The current set of cases raised interesting questions as to the interpretation of the above transitional provisions.
Up to October 1994 Bentley Motors was selling jackets, silk ties, caps and scarves. As previously stated, these goods were advertised in a catalogue under the title ‘The Bentley Collection’, and there was no evidence that the mark ‘Bentley’ was applied to the goods themselves.
Prior to the entry into force of the new act, the only trade mark possessed by Bentley Clothing was UK Trade Mark Registration No 1180215 for ‘knitted clothing; shirts and waistcoats’. As Bentley Motors did not sell goods identical to these, there was no infringement of Bentley Clothing’s trade mark at that point.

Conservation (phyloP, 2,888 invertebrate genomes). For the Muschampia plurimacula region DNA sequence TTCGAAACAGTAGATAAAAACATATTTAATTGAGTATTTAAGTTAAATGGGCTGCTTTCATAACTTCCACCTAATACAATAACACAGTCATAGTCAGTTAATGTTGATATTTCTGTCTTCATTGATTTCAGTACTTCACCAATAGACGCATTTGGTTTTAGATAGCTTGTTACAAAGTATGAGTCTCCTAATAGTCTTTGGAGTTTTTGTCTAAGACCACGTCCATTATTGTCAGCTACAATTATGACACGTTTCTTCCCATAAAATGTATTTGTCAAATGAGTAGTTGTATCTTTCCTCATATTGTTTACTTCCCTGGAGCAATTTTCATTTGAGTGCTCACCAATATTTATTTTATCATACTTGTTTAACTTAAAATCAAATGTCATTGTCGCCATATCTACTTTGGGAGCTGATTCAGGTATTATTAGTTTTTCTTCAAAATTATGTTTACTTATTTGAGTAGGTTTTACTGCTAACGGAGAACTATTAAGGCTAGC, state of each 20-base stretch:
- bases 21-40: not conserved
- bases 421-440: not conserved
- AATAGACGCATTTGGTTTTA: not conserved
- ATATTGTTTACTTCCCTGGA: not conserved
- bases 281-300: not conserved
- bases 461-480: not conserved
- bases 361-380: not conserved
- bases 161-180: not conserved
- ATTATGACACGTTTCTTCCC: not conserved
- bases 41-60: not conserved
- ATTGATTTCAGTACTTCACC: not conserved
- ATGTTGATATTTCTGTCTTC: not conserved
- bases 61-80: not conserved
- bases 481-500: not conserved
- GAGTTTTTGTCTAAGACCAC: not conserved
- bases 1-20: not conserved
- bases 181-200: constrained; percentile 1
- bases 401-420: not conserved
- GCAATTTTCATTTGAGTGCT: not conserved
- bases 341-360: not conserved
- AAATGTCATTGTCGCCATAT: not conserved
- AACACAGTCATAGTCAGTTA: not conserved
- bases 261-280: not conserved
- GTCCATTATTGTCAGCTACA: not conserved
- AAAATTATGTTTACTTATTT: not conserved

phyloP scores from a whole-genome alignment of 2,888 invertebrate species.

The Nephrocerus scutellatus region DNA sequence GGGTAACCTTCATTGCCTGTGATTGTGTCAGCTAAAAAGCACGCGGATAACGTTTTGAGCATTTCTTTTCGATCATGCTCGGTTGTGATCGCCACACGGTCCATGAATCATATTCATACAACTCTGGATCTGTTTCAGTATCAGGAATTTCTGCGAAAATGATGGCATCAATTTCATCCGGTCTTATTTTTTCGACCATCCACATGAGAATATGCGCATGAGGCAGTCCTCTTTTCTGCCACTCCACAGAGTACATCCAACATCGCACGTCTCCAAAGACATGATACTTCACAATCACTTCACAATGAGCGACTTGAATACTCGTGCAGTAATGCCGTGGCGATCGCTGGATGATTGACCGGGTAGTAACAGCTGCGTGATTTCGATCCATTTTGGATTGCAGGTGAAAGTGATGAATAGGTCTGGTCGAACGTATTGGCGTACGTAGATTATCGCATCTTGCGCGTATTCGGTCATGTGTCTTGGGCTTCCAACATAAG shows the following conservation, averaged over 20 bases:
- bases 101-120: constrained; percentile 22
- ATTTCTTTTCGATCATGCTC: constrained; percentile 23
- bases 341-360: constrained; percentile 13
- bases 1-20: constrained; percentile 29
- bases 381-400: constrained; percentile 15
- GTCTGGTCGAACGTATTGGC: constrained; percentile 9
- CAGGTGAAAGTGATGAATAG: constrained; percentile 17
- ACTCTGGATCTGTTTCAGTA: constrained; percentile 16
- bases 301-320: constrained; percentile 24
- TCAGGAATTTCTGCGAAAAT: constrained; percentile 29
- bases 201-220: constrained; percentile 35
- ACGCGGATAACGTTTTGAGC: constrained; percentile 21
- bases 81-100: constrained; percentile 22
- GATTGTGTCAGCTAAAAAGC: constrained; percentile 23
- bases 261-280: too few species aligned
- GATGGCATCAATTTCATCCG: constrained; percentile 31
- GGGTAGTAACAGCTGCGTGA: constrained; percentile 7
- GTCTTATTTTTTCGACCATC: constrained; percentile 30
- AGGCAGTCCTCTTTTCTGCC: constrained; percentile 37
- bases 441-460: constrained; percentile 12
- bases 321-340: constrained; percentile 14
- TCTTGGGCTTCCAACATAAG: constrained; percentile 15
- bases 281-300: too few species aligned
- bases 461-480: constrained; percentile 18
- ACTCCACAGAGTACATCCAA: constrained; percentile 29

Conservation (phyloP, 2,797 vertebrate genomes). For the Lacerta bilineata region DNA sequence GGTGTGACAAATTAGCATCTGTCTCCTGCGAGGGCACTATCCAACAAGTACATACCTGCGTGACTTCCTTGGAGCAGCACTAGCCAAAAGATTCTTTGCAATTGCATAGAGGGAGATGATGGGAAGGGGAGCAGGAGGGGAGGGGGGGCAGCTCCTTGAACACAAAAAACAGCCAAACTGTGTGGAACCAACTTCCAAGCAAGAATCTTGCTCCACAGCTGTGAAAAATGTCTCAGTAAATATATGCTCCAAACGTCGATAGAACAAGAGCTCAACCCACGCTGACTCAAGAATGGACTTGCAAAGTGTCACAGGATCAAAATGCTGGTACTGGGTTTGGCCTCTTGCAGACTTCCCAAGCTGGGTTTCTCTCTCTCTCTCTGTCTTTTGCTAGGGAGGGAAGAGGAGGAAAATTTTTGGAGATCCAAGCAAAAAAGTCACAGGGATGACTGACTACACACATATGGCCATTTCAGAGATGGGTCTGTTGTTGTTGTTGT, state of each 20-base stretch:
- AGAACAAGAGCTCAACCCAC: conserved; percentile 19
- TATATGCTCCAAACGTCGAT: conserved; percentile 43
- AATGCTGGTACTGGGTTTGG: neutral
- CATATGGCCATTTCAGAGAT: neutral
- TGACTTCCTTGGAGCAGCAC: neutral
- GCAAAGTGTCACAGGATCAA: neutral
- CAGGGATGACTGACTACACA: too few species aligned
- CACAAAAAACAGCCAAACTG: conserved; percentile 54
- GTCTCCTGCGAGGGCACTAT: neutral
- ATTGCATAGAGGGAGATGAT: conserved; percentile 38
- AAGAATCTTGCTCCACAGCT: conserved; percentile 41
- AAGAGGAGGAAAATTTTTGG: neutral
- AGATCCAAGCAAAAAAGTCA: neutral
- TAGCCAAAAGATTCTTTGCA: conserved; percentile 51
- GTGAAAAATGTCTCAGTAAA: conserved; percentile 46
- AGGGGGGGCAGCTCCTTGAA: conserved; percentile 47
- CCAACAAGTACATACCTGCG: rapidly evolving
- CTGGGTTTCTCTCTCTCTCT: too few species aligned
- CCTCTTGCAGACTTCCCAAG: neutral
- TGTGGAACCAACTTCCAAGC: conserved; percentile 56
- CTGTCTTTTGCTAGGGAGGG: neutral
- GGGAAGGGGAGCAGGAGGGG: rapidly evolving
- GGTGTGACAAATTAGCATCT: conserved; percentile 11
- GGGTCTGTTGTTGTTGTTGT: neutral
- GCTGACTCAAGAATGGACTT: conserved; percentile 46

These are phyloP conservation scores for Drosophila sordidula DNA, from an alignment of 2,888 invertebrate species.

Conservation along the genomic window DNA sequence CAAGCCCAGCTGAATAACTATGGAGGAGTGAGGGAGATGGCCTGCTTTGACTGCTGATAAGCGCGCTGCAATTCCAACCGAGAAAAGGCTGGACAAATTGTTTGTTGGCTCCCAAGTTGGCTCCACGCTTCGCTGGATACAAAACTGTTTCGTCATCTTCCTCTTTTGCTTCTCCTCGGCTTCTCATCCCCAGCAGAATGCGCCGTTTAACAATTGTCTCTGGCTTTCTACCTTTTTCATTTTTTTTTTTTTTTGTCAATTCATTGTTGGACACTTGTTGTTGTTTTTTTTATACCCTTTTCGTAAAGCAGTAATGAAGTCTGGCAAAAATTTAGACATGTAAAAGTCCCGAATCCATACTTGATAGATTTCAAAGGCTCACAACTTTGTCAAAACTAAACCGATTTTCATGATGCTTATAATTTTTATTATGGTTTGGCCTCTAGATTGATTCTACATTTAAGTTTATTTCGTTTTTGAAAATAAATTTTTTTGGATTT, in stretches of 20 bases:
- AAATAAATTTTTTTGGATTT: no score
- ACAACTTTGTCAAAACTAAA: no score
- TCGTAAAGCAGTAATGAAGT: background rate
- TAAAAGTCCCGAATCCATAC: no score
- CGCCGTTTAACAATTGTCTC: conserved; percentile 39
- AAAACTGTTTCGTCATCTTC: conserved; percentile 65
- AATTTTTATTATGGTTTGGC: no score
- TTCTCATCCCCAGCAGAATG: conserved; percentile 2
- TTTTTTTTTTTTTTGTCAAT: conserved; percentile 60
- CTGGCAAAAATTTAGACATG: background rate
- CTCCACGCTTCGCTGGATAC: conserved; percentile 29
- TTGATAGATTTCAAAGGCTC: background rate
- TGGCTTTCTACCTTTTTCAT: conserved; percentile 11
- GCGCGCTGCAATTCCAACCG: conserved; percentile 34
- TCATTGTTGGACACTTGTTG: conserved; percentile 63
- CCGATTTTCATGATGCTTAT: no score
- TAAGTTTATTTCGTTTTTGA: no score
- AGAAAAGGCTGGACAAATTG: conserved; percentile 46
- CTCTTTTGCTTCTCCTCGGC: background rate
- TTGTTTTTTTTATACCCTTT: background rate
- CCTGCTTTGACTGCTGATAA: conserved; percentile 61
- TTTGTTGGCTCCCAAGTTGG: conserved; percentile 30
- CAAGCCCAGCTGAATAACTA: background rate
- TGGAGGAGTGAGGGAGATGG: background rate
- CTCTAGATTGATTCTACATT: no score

Problems arose for Bentley Motors’ once the Trade Marks Act 1994 came into effect, and Bentley Clothing obtained its additional two trade mark registrations which did cover the goods being used by it.
In the High Court proceedings, Bentley Motors contended that as Bentley Clothing’s trade marks all shared the dominant and distinctive word ‘Bentley’, it had a defence to infringement of Bentley Clothing’s trade marks under the transitional provisions, in relation to all the use of ‘Bentley’ which it had been making.